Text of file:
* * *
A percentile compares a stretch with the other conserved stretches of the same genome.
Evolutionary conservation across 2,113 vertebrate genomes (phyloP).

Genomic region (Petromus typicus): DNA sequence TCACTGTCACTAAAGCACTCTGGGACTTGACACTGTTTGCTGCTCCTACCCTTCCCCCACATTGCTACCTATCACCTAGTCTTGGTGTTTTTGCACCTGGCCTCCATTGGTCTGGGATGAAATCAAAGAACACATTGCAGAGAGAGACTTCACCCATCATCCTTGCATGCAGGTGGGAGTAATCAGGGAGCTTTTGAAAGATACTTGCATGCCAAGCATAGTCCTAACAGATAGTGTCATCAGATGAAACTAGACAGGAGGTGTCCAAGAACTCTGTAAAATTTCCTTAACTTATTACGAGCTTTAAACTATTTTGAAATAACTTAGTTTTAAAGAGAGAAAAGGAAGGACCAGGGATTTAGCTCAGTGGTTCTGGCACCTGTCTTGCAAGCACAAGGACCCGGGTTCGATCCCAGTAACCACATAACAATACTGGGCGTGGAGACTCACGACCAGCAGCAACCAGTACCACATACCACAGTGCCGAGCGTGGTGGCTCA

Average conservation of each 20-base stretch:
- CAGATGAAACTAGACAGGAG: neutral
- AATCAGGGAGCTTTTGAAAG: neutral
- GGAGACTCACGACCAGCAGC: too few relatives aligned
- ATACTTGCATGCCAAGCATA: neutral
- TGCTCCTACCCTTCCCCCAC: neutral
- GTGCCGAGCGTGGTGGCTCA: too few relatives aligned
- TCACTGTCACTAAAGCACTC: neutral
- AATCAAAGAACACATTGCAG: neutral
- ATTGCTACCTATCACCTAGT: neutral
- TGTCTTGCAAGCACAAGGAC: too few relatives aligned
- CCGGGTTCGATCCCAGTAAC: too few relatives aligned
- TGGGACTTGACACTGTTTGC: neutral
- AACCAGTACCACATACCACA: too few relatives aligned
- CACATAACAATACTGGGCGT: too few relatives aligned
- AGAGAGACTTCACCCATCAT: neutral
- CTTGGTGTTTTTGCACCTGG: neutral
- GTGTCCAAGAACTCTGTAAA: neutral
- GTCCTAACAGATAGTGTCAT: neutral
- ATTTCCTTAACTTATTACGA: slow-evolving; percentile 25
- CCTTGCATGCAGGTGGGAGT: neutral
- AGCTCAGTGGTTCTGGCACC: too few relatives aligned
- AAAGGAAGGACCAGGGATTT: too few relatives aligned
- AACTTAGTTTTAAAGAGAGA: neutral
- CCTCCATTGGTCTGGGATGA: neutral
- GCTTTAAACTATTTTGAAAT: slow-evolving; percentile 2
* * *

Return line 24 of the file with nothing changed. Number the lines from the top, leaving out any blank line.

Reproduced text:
- CCTTGCATGCAGGTGGGAGT: neutral